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I have been a writer for many years, but when my parents died I began painting. The speed with which we lost them – my mother in October, 2015, and my father six weeks later, in early December – left me reeling. Although I never stopped writing, my efforts were stenographic; getting words down was the extent of my ambition, and I found little joy in rhythm or metaphor or theme. I tapped letters onto a screen or jotted them down with a pencil on paper, but my sentences were perfunctory and graceless.


This version of writing was less than ideal, primarily because there was energy in my body that required expression.  My partner, an artist, invited me to her studio and set me up with a big, elevated table and art supplies. “Make something,” she said. 


I started wrapping lengths of beautiful thread around fallen branches, building small, broken, half-mended creatures. Weeks later, when I ran out of branches, on a day when I felt a little bit brave, I started brushing water and ink onto clayboard. To me these were maps of the ocean, where my parents’ ashes were scattered. I thought of the Atlantic as “the place they live now, “ and painted blues and greens exclusively for many months. Most of the paintings were abstractions, but occasionally I scratched the outline of a squid or a fish into the substrate. I was creating a world for my parents, a home. I was trying to find ways to communicate the magnitude of the loss.


In the studio, time collapsed, anxiety disappeared, grief abated. All that mattered was the physicality of standing at a table, watching one color bleed into another. Using ink felt appropriate – my mother had wanted to be a writer, my father painted as a hobby. Both were master letter writers. Diluting ink in water felt significant, too, as the beaches of the Jersey shore had been our childhood home away from home.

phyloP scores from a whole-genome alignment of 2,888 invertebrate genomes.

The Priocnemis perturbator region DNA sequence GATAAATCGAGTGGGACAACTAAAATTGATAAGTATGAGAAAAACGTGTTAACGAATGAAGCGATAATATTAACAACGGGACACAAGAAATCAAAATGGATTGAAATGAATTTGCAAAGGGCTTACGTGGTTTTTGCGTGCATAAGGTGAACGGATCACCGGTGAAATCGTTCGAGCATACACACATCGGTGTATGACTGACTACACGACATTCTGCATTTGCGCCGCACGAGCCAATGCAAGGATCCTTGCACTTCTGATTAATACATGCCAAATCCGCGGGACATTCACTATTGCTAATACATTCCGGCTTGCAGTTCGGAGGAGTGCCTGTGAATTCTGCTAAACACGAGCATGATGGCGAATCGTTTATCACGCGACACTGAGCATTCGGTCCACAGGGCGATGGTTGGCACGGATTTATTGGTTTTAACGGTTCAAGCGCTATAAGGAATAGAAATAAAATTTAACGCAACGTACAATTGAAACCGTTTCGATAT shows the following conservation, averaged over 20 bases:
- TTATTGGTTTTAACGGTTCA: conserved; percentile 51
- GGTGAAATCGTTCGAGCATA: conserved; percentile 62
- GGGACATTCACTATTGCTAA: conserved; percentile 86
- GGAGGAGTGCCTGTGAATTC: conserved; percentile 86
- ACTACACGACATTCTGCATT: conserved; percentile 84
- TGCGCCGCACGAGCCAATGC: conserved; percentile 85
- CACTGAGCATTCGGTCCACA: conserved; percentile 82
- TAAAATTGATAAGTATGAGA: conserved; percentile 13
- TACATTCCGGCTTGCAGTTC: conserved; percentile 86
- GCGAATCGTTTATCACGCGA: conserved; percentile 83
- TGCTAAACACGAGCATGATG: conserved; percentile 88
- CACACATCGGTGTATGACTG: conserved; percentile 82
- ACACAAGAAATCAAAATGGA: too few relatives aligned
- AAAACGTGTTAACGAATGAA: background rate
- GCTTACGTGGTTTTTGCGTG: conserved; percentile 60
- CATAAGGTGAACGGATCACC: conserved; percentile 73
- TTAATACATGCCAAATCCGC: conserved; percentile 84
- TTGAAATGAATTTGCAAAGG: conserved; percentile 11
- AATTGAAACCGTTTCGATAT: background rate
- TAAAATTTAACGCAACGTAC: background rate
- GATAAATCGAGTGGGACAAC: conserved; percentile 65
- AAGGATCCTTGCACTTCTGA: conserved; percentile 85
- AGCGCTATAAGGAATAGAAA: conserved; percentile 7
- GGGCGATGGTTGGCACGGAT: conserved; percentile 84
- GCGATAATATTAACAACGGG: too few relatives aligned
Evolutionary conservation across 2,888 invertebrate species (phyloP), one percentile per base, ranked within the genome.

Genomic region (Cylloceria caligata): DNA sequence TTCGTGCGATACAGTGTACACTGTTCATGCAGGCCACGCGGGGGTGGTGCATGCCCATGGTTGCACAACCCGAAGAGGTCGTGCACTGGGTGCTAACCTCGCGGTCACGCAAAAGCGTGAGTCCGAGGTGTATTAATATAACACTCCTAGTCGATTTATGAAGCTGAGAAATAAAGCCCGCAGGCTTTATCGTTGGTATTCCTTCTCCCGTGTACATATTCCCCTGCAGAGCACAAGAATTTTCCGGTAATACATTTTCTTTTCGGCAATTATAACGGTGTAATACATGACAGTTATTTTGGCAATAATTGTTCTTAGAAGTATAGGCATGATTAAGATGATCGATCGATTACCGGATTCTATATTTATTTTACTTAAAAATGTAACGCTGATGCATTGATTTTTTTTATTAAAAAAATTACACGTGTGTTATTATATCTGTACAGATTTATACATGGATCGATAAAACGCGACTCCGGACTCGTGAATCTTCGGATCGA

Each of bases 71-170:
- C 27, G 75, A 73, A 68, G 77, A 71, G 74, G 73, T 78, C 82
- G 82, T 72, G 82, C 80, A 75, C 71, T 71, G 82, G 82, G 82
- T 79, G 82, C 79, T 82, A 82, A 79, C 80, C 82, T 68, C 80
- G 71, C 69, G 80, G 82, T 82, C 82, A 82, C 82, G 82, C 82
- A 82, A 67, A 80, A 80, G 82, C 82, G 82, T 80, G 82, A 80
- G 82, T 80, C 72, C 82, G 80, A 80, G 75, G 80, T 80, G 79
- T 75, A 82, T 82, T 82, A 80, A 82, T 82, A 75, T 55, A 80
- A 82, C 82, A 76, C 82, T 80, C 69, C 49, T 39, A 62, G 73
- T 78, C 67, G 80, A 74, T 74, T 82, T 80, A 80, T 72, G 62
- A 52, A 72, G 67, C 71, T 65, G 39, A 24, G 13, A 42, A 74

I had virtually no understanding of the principles of art, no talent, no objective. All I knew was that my work in the studio engaged me when nothing else did. Painting became my second art.


There is tremendous freedom and comfort in not being expected to do something “right.” I feel none of the pressures of artistic convention, am largely ignorant of formal principles, can relax into the work and proceed with abandon. That is not to say my studio time is frivolous, for although there are elements of play, I think of it as work in that it is intentional and wholly engaging. 


There is satisfaction in abstraction, in allowing the materials to tell stories that I cannot tell with words. There is pleasure in creating marks that are not words but are language, and in observing the chemistry of paint and water, temperature and gravity. There is control and absence of control, and confronting that dichotomy is cathartic. When I scratch the surface – when I use tools to actually cut the clayboard – it is partially metaphoric; I am scratching the surface of emotion, of the body, trying to release something that has no other sufficient release. And finally, there is the discipline of patience – I literally watch paint dry. 


In my second art, if I choose to alter a painting, I have to say goodbye to what is in front of me. In this respect, it is dramatically different from writing. Writing is retrievable; I can save every draft of every sentence if I choose. Nothing gets lost.


Once I re-touch a painting, however, there is no way to get it back. That is a complicated lesson that I need to relearn every day for what it teaches me about risk, what it teaches me about longing, and what it teaches me about the irrevocable. There is no way to get it back.

Below the Surface: The Art of Donna Steiner (video)

("Below the Surface" video courtesy of The Wild Word literary journal, Artist-in-Residence feature, 2017. "Second Art" statement was also published there, although in substantially different form.)

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